The same FDA regulatory requirements that apply to today’s packaging standards also are applicable when transitioning from a traditional laminating adhesive, such as solvent-free, to UV LED. As long as the appropriate steps are taken in the risk assessment of the packaging – including component migration, toxicological data established limits and performing tests in all applicable food types, temperatures and conditions – UV LED technology is a viable, efficient and green method of cure.
Furthermore, UV LED technology has the advantage of providing a curing process that is reliable, repeatable and extremely controllable. With low migration and regulatory compliance, it is critical that process variables are monitored and kept within the defined operating window.
UV LED technology, coupled with UV LED-formulated laminating adhesives for low-migration applications, represent an innovative and sustainable technological trend that will have growing importance in flexible packaging for those early adopters searching for market differentiation in the narrow, mid and wide web space.
Laminations were made on the Mark Andy P5 press with a Mark Andy Gen 2 ProLED (Phoseon FP601), 20 W/cm², 395 nm, flat glass emitting window, UV LED curing station. The flexographic anilox for applying the adhesive was 360 lpi/5.42 bcm. Multi-Plastics (MP) 2 mil PE was the base, and MP 75 gauge PP was the overlaminate. The laminating adhesives tested were Ashland Adhesive 1 and Adhesive 2. The press was run up to 500 fpm and at LED power settings ranging from 25% to 100%. Neither adhesive displayed any yellowing. The best adhesive bonds for this construction were achieved by Adhesive 1, so these laminations were chosen for migration testing. Initial hand peels resulted in destructive bonds up to 500 fpm at 25% power.
The migration testing was conducted by placing the laminations in specially designed aluminum and glass cells (see Figure 2), with the food contact side of the construction exposed to the food simulant. The food simulant was 95% ethanol to cover fatty food types, and 10 ml/sq.in. was applied as the default amount. Condition of Use C (hot fill above 150°F) was tested by holding the food simulant in the cells at 66°C for 2 hours, followed by 10 days at 40°C. HPLC-MS analysis was performed to detect any components of the adhesive in the food simulant, and the data were reviewed by a food packaging toxicologist, who performed a risk assessment. A safe threshold of 50 ppb was set by taking into account toxicological data and daily consumption factor of 1% used in Food Contact Notification (FCN) 642.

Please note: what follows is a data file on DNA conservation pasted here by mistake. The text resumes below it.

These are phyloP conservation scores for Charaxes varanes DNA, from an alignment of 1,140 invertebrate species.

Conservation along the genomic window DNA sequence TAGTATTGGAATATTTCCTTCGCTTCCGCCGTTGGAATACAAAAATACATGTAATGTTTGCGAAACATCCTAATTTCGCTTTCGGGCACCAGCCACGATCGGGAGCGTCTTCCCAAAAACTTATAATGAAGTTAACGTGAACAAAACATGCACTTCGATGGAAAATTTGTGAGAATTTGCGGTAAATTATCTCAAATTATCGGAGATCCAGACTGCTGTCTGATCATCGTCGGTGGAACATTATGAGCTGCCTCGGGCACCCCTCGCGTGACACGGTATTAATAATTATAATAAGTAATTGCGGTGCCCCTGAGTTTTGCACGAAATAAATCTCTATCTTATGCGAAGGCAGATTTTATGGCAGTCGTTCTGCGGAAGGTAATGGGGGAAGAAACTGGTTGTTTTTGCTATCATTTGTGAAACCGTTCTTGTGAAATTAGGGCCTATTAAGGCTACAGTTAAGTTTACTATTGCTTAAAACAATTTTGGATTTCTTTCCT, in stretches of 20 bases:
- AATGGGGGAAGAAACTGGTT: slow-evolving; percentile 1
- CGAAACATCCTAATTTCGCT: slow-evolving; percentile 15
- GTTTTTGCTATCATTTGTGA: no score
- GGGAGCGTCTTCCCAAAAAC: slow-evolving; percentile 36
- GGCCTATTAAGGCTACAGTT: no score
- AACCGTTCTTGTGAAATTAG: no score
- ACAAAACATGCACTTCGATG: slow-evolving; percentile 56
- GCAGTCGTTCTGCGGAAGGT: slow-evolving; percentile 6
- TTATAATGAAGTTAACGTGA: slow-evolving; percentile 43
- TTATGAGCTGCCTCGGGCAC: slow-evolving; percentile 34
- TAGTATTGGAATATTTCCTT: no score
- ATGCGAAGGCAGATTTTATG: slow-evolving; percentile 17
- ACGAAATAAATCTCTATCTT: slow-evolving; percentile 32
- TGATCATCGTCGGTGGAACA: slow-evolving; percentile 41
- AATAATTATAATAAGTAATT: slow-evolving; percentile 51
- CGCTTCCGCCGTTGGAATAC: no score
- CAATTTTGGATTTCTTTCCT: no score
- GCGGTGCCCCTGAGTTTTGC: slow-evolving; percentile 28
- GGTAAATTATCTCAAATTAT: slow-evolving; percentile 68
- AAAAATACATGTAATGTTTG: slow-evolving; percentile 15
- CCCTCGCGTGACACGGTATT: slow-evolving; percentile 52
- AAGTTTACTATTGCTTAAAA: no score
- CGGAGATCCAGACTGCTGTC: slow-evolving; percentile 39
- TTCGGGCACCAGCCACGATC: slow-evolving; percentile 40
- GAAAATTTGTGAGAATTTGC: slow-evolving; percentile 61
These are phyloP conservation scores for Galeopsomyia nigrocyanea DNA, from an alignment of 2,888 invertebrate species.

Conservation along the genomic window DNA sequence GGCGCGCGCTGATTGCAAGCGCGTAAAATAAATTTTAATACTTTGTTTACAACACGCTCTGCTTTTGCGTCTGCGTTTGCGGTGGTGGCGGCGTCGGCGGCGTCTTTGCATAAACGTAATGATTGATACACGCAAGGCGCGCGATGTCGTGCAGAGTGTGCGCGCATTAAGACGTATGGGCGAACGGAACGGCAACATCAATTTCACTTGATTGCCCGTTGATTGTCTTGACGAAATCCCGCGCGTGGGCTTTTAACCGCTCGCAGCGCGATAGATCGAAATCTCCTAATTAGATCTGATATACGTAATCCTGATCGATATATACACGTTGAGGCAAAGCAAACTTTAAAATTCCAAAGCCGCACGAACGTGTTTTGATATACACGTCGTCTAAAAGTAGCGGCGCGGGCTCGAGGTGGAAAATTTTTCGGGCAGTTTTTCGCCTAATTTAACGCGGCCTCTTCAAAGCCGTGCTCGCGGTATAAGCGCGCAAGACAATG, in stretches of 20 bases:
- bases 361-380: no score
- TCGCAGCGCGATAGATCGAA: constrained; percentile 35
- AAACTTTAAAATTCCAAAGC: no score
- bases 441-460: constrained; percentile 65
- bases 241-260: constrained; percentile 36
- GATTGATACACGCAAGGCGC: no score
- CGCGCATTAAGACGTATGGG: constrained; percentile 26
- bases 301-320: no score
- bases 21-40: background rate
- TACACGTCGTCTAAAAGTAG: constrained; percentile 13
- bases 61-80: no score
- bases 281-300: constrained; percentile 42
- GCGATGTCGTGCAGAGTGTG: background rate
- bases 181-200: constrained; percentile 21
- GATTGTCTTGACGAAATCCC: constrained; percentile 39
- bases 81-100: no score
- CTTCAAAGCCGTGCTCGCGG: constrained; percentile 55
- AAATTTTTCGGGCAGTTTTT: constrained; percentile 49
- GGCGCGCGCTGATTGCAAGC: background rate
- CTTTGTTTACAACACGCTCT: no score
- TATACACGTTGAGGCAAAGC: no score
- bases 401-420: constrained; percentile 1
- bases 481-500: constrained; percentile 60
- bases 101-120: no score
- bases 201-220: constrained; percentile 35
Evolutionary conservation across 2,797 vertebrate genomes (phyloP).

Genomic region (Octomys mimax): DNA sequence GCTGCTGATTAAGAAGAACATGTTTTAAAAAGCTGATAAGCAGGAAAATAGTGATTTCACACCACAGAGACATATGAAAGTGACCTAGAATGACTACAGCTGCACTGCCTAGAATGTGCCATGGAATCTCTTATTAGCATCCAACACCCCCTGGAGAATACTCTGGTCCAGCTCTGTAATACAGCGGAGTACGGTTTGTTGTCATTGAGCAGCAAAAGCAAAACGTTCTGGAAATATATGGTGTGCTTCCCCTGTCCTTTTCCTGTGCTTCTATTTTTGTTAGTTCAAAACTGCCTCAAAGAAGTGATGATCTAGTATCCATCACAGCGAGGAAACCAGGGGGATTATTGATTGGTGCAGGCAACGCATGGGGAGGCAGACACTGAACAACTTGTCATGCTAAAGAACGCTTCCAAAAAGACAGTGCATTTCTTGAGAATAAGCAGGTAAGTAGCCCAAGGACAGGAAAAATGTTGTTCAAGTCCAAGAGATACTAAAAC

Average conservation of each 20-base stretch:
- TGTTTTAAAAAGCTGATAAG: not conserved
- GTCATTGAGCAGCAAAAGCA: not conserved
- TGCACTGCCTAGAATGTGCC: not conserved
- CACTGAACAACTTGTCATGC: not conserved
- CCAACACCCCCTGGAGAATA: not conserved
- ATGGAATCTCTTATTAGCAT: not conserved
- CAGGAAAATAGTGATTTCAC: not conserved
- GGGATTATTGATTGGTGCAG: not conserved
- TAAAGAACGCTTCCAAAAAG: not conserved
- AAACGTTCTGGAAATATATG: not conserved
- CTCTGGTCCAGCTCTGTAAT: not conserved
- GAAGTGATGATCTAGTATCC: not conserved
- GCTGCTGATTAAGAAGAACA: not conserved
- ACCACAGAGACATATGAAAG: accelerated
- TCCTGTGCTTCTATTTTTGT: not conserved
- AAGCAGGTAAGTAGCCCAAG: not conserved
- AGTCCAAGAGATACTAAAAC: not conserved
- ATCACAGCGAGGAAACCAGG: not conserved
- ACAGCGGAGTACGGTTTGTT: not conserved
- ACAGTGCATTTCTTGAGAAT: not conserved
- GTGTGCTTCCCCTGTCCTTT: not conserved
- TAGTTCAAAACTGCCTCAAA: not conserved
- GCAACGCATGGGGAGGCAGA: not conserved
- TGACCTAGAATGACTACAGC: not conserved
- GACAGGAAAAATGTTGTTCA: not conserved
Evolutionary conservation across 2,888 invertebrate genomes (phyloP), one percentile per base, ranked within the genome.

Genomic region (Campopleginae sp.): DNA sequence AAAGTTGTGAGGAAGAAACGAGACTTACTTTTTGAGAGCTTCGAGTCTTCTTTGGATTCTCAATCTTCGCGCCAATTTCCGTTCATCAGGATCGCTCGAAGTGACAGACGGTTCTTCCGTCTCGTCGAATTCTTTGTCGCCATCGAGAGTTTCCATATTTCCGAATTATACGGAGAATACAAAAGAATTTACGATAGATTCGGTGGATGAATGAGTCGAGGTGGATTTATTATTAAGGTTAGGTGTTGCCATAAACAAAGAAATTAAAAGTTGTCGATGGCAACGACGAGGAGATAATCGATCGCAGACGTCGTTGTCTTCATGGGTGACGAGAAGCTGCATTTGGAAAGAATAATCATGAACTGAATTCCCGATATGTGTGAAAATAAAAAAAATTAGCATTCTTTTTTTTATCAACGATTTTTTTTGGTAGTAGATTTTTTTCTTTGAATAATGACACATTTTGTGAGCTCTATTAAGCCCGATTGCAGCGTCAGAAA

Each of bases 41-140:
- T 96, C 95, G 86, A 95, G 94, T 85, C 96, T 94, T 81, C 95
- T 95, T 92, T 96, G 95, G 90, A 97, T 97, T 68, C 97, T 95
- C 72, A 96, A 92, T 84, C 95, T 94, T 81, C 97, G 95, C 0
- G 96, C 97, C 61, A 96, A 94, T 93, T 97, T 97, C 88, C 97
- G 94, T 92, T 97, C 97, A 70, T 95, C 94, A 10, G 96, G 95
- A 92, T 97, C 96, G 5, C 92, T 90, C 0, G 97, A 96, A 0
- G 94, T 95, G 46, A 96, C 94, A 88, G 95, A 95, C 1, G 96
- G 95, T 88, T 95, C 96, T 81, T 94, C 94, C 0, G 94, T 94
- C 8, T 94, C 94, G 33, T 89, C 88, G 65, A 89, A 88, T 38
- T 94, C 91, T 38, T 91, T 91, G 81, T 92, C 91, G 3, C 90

The data are presented in Table 5. These results indicated that the samples made at up to 300 fpm are safe for use in food packaging. The laminations made at 500 fpm had migration of both monomers above the limit.
A second round of laminations were made in the lab. A Harper flexographic hand proofer with a 260l pi/5.48 bcm anilox was used for applying the adhesive to the samples, and they were cured with an American UV fitted with a Heraeus 16W/cm², 395 nm, UV LED at 100% power. MP 3 mil PE was the base, and MP 75 gauge PP was the overlaminate. The laminating adhesive tested was Adhesive 1. The conveyor belt was run up to 500 fpm. Migration testing was conducted by placing the laminations in aluminum and glass cells with the food contact side of the construction exposed to the food simulant. The food simulants were 95% ethanol to cover fatty food types and 10% ethanol to cover aqueous food types and 10ml/sq.in. was applied as the default amount.
Three conditions were tested. Condition of Use C (hot fill above 150°F) was tested by holding the food simulant in the cells at 66°C for two hours, followed by 10 days at 40°C. Condition of Use E (room temperature fill and storage with no thermal treatment) was tested by holding the food simulant in the cells at 40°C for 10 days. HPLC-MS analysis was performed to detect any components of the adhesive in the food simulant, and the data were reviewed by a food packaging toxicologist who performed a risk assessment. A safe threshold of 50 ppb was set by taking into account toxicological data and daily consumption factor of 1% used in FCN 642. The data are presented in Table 6. These results indicated that all the samples are safe for use in food packaging.
Under the right conditions of adhesive chemistry, degree of cure, laminate construction, food type and condition of use, UV LED laminating adhesives are safe for use in flexible food packaging. It is important for converters to confirm the safety of the adhesive used in the flexible packaging. This can be achieved by careful adhesive selection and control of manufacturing practices. Suppliers of UV LED curing stations and laminating adhesives can assist in this process.
The author acknowledges Dr. Joseph Spinnato of Ashland for his work on the migration risk assessment, Jennifer Heathcote of Eminence UV for her advice during the press trial and Catherine Heckman of Ashland for her assistance. The trial was supported by FlintGroup through the use of its pilot press.
- Smithers Pira, 1/2014, Global printing market to top $980 billion by 2018, <www.smitherspira.com/news/2014/january/global-printing-market-to-top-980-billion-by-2018>
- FDA, 12/14/2017, Packaging & Food Contact Substances (FCS), <www.fda.gov/Food/IngredientsPackagingLabeling/PackagingFCS>
Jake Staples, technical team leader for Ashland, specializes in radiation curable coatings, primers and adhesives, with more than 17 years of energy-curable expertise – particularly within the development of UV LED and EB technologies. His roles include product development, application support and technical sales. He has presented at industry conferences, including RadTech events. He earned a BA in physics from Carthage College and an MS in mechanical engineering from the University of Wisconsin-Milwaukee.